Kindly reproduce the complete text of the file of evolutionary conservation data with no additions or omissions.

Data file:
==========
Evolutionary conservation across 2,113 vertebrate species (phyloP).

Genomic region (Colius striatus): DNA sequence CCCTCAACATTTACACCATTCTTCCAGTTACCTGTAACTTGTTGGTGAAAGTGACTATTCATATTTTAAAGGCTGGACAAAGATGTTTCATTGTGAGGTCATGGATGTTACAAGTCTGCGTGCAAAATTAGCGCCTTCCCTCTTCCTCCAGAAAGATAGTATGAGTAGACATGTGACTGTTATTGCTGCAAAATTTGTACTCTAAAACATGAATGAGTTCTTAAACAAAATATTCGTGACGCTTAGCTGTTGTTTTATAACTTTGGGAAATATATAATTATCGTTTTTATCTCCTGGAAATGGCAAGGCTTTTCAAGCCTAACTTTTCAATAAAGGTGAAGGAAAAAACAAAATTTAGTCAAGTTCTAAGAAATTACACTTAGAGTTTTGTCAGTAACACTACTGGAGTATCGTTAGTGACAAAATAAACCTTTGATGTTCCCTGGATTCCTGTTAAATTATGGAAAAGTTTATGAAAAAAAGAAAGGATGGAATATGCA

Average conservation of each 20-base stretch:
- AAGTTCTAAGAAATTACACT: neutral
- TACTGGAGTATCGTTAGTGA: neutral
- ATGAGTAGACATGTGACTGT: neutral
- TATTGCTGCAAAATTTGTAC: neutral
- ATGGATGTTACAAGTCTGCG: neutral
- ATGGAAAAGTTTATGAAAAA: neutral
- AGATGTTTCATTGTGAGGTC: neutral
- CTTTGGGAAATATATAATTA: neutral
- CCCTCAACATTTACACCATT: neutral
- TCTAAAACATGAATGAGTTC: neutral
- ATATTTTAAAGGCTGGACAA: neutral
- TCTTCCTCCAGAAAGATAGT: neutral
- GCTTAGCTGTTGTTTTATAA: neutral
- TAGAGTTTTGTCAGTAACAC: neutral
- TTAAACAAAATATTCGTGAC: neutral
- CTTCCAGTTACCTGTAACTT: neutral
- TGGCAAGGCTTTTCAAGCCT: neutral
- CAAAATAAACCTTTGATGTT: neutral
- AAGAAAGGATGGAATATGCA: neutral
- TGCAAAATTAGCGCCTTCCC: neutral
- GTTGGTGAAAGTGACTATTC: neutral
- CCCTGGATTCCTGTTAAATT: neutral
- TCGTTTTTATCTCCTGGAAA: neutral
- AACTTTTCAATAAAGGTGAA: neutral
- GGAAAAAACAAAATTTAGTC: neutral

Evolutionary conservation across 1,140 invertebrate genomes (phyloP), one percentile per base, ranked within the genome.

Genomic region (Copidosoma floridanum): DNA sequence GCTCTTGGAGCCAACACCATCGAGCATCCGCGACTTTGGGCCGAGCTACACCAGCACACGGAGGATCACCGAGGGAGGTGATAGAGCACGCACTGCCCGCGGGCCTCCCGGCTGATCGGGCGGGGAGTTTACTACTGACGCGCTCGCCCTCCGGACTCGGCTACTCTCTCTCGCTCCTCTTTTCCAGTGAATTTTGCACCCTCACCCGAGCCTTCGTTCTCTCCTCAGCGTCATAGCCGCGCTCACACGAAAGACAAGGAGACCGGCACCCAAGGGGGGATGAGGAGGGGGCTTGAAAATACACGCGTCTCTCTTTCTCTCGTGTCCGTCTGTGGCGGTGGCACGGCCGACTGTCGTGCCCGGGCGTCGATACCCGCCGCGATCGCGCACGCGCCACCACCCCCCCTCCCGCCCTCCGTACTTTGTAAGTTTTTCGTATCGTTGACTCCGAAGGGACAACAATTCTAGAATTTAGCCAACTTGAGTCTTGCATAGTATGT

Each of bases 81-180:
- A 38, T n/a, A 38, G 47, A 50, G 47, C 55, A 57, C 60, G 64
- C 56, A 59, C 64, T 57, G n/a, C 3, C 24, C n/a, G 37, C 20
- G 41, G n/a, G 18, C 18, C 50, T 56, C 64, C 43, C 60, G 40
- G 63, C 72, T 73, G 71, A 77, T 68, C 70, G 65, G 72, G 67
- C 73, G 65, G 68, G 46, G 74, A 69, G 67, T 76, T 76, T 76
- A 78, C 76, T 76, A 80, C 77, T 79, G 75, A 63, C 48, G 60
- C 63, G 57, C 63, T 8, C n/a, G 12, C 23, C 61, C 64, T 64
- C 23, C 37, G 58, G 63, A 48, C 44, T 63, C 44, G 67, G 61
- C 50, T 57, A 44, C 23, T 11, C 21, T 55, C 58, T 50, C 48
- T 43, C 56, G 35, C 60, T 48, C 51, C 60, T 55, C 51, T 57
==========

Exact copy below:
Evolutionary conservation across 2,113 vertebrate species (phyloP).

Genomic region (Colius striatus): DNA sequence CCCTCAACATTTACACCATTCTTCCAGTTACCTGTAACTTGTTGGTGAAAGTGACTATTCATATTTTAAAGGCTGGACAAAGATGTTTCATTGTGAGGTCATGGATGTTACAAGTCTGCGTGCAAAATTAGCGCCTTCCCTCTTCCTCCAGAAAGATAGTATGAGTAGACATGTGACTGTTATTGCTGCAAAATTTGTACTCTAAAACATGAATGAGTTCTTAAACAAAATATTCGTGACGCTTAGCTGTTGTTTTATAACTTTGGGAAATATATAATTATCGTTTTTATCTCCTGGAAATGGCAAGGCTTTTCAAGCCTAACTTTTCAATAAAGGTGAAGGAAAAAACAAAATTTAGTCAAGTTCTAAGAAATTACACTTAGAGTTTTGTCAGTAACACTACTGGAGTATCGTTAGTGACAAAATAAACCTTTGATGTTCCCTGGATTCCTGTTAAATTATGGAAAAGTTTATGAAAAAAAGAAAGGATGGAATATGCA

Average conservation of each 20-base stretch:
- AAGTTCTAAGAAATTACACT: neutral
- TACTGGAGTATCGTTAGTGA: neutral
- ATGAGTAGACATGTGACTGT: neutral
- TATTGCTGCAAAATTTGTAC: neutral
- ATGGATGTTACAAGTCTGCG: neutral
- ATGGAAAAGTTTATGAAAAA: neutral
- AGATGTTTCATTGTGAGGTC: neutral
- CTTTGGGAAATATATAATTA: neutral
- CCCTCAACATTTACACCATT: neutral
- TCTAAAACATGAATGAGTTC: neutral
- ATATTTTAAAGGCTGGACAA: neutral
- TCTTCCTCCAGAAAGATAGT: neutral
- GCTTAGCTGTTGTTTTATAA: neutral
- TAGAGTTTTGTCAGTAACAC: neutral
- TTAAACAAAATATTCGTGAC: neutral
- CTTCCAGTTACCTGTAACTT: neutral
- TGGCAAGGCTTTTCAAGCCT: neutral
- CAAAATAAACCTTTGATGTT: neutral
- AAGAAAGGATGGAATATGCA: neutral
- TGCAAAATTAGCGCCTTCCC: neutral
- GTTGGTGAAAGTGACTATTC: neutral
- CCCTGGATTCCTGTTAAATT: neutral
- TCGTTTTTATCTCCTGGAAA: neutral
- AACTTTTCAATAAAGGTGAA: neutral
- GGAAAAAACAAAATTTAGTC: neutral

Evolutionary conservation across 1,140 invertebrate genomes (phyloP), one percentile per base, ranked within the genome.

Genomic region (Copidosoma floridanum): DNA sequence GCTCTTGGAGCCAACACCATCGAGCATCCGCGACTTTGGGCCGAGCTACACCAGCACACGGAGGATCACCGAGGGAGGTGATAGAGCACGCACTGCCCGCGGGCCTCCCGGCTGATCGGGCGGGGAGTTTACTACTGACGCGCTCGCCCTCCGGACTCGGCTACTCTCTCTCGCTCCTCTTTTCCAGTGAATTTTGCACCCTCACCCGAGCCTTCGTTCTCTCCTCAGCGTCATAGCCGCGCTCACACGAAAGACAAGGAGACCGGCACCCAAGGGGGGATGAGGAGGGGGCTTGAAAATACACGCGTCTCTCTTTCTCTCGTGTCCGTCTGTGGCGGTGGCACGGCCGACTGTCGTGCCCGGGCGTCGATACCCGCCGCGATCGCGCACGCGCCACCACCCCCCCTCCCGCCCTCCGTACTTTGTAAGTTTTTCGTATCGTTGACTCCGAAGGGACAACAATTCTAGAATTTAGCCAACTTGAGTCTTGCATAGTATGT

Each of bases 81-180:
- A 38, T n/a, A 38, G 47, A 50, G 47, C 55, A 57, C 60, G 64
- C 56, A 59, C 64, T 57, G n/a, C 3, C 24, C n/a, G 37, C 20
- G 41, G n/a, G 18, C 18, C 50, T 56, C 64, C 43, C 60, G 40
- G 63, C 72, T 73, G 71, A 77, T 68, C 70, G 65, G 72, G 67
- C 73, G 65, G 68, G 46, G 74, A 69, G 67, T 76, T 76, T 76
- A 78, C 76, T 76, A 80, C 77, T 79, G 75, A 63, C 48, G 60
- C 63, G 57, C 63, T 8, C n/a, G 12, C 23, C 61, C 64, T 64
- C 23, C 37, G 58, G 63, A 48, C 44, T 63, C 44, G 67, G 61
- C 50, T 57, A 44, C 23, T 11, C 21, T 55, C 58, T 50, C 48
- T 43, C 56, G 35, C 60, T 48, C 51, C 60, T 55, C 51, T 57